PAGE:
As a deacon, I frequently visit our local ‘care center.’ It’s a place which presents a dizzying array of mostly late-age illnesses. Many if not most are people who no longer can function in the home, even if there is someone at home most all the time. And so, I’d like to write about the hours and days and maybe months leading up to a decision to place someone in a care facility.

I do wonder a bit about the age-profile of those who read columns on the Catholic Mom website. And again, maybe some contributors are more widely read than others. As I start to pull together words for this month’s column, the reader that I envision might be a busy mom in, say her early to late 40’s, although what we’re about to get into could effect a mom in her 20’s. This is about a mom who along with all the other things she’s juggling, she and family have found out that mom’s mom has developed the beginning symptoms of Alzheimer’s or any of the related dementia type illnesses.

The onset presents a frightening and then demanding set of circumstances. Behaviors in the loved one begin to change. Loud noises or environment or simple tasks take on new realities. It is important to know that the person isn’t acting this way on purpose. Among the behavior-affecting situations are these:

-Physical discomfort caused by medication or other illness

-Overstimulation caused by loud noises or a busy environment

-Inability to recognize what used to be familiar -- even in the home or remembering where things go

-Difficulty with activities or chores

-Problems with interaction or communication

Just picking the last one of these, there is a person that I’ve taken Communion to. She can respond in simple yes and no type communications. She can recite the Our Father with me and receive the Eucharist. But if you ask her to explain something from her earlier years, she becomes tongue-twisted and confused. It’s seems as if most of her ‘retrieval circuits’ are scrambled, especially for things which require clear ways of expressing multiple events and reasonings.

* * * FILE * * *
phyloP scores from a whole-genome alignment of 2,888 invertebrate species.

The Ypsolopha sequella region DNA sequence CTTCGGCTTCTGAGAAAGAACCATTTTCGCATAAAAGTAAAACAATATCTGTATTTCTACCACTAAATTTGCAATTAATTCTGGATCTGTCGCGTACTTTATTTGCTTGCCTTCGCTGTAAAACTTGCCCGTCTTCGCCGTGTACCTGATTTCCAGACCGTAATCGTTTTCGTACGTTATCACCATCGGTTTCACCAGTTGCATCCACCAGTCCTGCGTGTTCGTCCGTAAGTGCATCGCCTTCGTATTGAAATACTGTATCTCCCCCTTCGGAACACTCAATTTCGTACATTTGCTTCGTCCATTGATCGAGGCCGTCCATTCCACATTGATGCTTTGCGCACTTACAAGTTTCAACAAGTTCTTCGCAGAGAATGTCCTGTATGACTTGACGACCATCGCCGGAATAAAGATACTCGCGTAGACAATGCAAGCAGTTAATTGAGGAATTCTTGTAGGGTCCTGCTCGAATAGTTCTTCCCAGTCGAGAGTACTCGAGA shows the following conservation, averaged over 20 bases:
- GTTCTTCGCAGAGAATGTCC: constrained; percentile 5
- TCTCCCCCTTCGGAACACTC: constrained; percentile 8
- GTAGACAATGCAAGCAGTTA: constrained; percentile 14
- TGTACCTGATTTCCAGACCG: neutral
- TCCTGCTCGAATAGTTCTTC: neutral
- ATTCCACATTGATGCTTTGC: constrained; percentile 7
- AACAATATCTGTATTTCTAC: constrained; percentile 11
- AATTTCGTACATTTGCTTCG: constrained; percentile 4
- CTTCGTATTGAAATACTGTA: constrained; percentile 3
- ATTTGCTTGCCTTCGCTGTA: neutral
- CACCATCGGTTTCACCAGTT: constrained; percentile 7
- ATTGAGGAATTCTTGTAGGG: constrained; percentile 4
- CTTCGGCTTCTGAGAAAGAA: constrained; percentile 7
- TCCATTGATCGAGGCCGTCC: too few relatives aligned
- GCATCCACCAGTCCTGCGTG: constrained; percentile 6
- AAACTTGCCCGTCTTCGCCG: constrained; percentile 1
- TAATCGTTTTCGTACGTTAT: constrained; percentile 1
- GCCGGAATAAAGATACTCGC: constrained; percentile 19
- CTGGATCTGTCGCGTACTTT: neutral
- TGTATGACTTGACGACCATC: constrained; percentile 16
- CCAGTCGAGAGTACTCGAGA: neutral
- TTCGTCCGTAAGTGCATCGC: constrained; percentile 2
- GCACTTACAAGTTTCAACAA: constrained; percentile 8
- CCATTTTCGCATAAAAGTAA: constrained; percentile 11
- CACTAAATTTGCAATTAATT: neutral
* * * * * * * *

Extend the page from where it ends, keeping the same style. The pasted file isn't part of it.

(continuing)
If it’s your mom who is in the early stages of this sort of disease, it takes great prayer and patience to deal with someone who isn’t acting in the normal or predictable manner that she did before. Do your best to avoid challenging or criticizing or being impatient with her.

And in the later stages, when mom is trying to care for mom and still continue the with all previous routines and family demands -- it doesn’t take much for caregiver stress to enter into the household.

What are the signs of caregiver stress? According to the Alzheimer’s Association, the signs include denial, anger, social withdrawal, anxiety, depression, exhaustion, sleeplessness, irritability, lack of concentration and your own personal health problems.

Another experience from my work as a deacon. There is a late age gentleman that I’ve been taking Holy Communion to. We visit and share experiences. The man is still up to doing that. But his stamina and his own patience has waned dramatically. His dear wife called me one time and just broke down. She absolutely was at the point of breaking.

At one point in the conversation, I said, “I understand, I understand...” I meant that I understood what she was saying. But she took it that I understood exactly what it was like. She lost it and in a loud impatient voice, said to me, “NO YOU DON’T. YOU HAVE NO IDEA WHAT I’M GOING THROUGH.” Gosh did I feel sad for her. I knew the outburst wasn’t really aimed at me.

I tried talking to her about going shopping with my wife. Or going out for a meal with us. She put up the next and most frequently used defense for not changing anything: “I’m the only one that can hold this (situation) together.” Restated: “He needs me and no one else can help.” When in fact -- she is at the very edge of not holding anything together because she is caught in the controlling web of trying to live and cope with the circumstances of an often unpredictable and draining disease.

If you or a loved one is struggling with the entry into this illness, I’m hopeful you’ll use the resources of the national Alzheimer’s Association. There are also state and often local chapters as well. The federal government has resources.

In all things... and this is far easier written than done... stay in prayer. Silent, before daily demand sets in type of prayer. And, take care of yourself while managing the stress that you carry. Don’t be afraid to reach out. Contact Lisa Hendey. Contact me as my wife and I do carry on a prayer ministry. Reach out to saints and holy ones. Reach out to your guardian angel. Reach out to your doctor or organizations at your hospital or other respite resources.


Deacon Tom

Copyright 2011 Deacon Tom Fox